New shows of works featuring avant-garde paintings and stilt-walking costumes will be on view beginning January 16, 2016.
Laura Anderson Barbata in collaboration with Los Zancudos de Zaachila and the Brooklyn Jumbies, Performance for San Pedro festivities, 2011, Courtesy of the artist, Photo: Marco Pacheco
The Cornell Fine Arts Museum (CFAM) at Rollins College is pleased to announce its winter 2016 exhibition line-up of two dynamic shows. On view from January 16 to April 3, 2016, Doris Leeper: Hard Edges and Transcommunality: Laura Anderson Barbata, Collaboration Beyond Borders are distinct exhibitions featuring everything from avant-garde paintings to costumes, stilts, maquettes, videos, and photographs.
Doris Leeper, Multiple Images: 24, ca. 1975, Collection of Atlantic Center for the Arts
Focusing on the different ways in which Leeper’s work presents crisp lines and strong geometric forms, this exhibition brings together a group of dynamic paintings created in the 1960s and 1970s from local private and public collections. The show includes two loans by Karl Benjamin and Helen Lundeberg, West Coast practitioners of hardedge painting. By showing Leeper’s works within the context of her contemporaries, Doris Leeper: Hard Edges allows the artist’s avant-garde paintings to be seen within a national context and emphasizes how, despite living in relative isolation, she produced work in keeping with major artists and artistic movements.
Helen Lundeberg, Discovery II, 1961, The Feitelson/Lundeberg Art Foundation, courtesy of Louis Stern Fine Arts
Known to many as “Doc,’’ Leeper was a trailblazing abstract painter and sculptor based in Eldora, Florida, near New Smyrna Beach. Originally from North Carolina, Leeper found an artistic oasis in Central Florida. The region allowed her to work in relative isolation but also augmented her interest in natural preservation. Today, the Doris Leeper Spruce Creek Preserve remains a testament to her environmental dedication. Leeper’s impact on Central Florida also was apparent through her support for artists and cultural engagement. She was, for example, a founder of the Atlantic Center for the Arts. Leeper’s local legacy manifests itself most profoundly through her artistic production. Her bold forms, strong color palette, and propensity for clean lines aesthetically aligned her with minimalism.
To recognize the leadership and celebrate the accomplishments of arts visionaries active in Central Florida from the 1930s through the 1980s, Orange County museums and galleries joined forces and shared collections to create the Art Legends of Orange County initiative. Doris Leeper: Hard Edges is CFAM’s contribution to the initiative, which includes more than 15 exhibitions and events celebrating 20 artists and patrons who helped build Orange County’s vibrant cultural landscape.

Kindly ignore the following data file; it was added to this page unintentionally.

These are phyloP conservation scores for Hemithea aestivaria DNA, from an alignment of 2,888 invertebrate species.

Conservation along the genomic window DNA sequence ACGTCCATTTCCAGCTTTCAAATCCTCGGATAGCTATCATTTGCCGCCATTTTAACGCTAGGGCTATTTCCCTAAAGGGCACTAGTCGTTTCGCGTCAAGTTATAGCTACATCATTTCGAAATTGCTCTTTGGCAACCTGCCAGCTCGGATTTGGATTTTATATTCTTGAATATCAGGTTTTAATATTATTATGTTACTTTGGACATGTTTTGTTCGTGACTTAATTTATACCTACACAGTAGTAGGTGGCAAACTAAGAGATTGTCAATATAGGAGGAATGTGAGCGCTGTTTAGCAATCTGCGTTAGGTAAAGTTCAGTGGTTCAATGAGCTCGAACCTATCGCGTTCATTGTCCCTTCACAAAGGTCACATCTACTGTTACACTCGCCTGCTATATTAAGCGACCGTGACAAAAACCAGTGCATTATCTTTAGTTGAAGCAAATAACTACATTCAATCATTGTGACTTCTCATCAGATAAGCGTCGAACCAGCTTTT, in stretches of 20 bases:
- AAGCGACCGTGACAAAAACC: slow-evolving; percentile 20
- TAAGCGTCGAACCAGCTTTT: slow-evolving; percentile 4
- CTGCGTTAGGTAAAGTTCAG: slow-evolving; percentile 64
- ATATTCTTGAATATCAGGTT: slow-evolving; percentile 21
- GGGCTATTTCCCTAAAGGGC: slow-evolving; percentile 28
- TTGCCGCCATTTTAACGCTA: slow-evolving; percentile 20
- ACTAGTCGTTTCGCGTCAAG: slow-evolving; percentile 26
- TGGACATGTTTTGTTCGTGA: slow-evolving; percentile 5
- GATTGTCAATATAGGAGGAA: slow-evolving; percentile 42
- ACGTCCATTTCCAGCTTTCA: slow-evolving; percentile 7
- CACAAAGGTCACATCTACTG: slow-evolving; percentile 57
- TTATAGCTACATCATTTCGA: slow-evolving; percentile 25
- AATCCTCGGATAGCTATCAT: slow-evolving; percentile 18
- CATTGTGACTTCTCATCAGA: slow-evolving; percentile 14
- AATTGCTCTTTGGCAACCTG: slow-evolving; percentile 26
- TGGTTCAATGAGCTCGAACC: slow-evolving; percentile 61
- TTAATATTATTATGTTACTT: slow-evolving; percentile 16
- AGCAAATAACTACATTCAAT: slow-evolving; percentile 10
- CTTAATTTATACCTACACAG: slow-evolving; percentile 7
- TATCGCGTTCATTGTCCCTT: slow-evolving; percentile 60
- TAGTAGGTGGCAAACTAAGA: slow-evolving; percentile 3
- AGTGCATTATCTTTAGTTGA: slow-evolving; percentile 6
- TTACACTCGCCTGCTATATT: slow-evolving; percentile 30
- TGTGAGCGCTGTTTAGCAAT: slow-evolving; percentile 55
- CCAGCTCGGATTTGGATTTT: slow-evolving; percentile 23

“I am delighted to contribute to the legacy of Doris Leeper in this region and to raise awareness about Leeper and other important artists locally,” CFAM Curator Amy Galpin says. “Our show celebrates a local pioneer, but also reinforces the notion that her work is worthy of national prominence.”
Laura Anderson Barbata in collaboration with the Brooklyn Jumbies, Spontaneous intervention, 2008, Courtesy of the artist, Photo: Frank Veronsky
This exhibition includes dynamic costumes, stilts, maquettes, videos, and photographs that relate Anderson Barbata’s commitment to performance, social practice, and her long-term engagement with distinctive creative communities.
Transcommunality documents the work of the Mexican-born, New York-based artist, focusing on the decade-long project she pursued with stilt-walking communities in Trinidad and Tobago, Mexico, and Brooklyn.
Laura Anderson Barbata in collaboration with the Brooklyn Jumbies, Intervention: Wall Street, 2011, Courtesy of the artist, Photo: Frank Veronsky
“The Transcommunality exhibition aims to connect various cultures through the platform of contemporary art in order to initiate collaborations, exchange, and knowledge.” Anderson Barbata says. “Through this exercise of shared experiences and cultures, we are able to recognize and value each tradition as its own manifestation, which connects us to the past while all voices have a place and are supported by each other.”
Anderson Barbata’s project highlights the vitality of the moko jumbie stilt-walking tradition and demonstrates the possibility of using this storied art form as a platform for social contemporary performance, group participation, and protest. The word “moko” is derived from the name of an African deity, and “jumbie” is a West Indian word for spirit or ghost.
“For 15 years, I have been following the work of Laura Anderson Barbata,” says CFAM Curator Amy Galpin. “It is an honor to share her Transcommunality project with Central Florida. Anderson Barbata’s imaginative and ethereal works included in this exhibition are the result of powerful collaborations between distinctive communities and suggest both the perseverance and evolution of tradition.”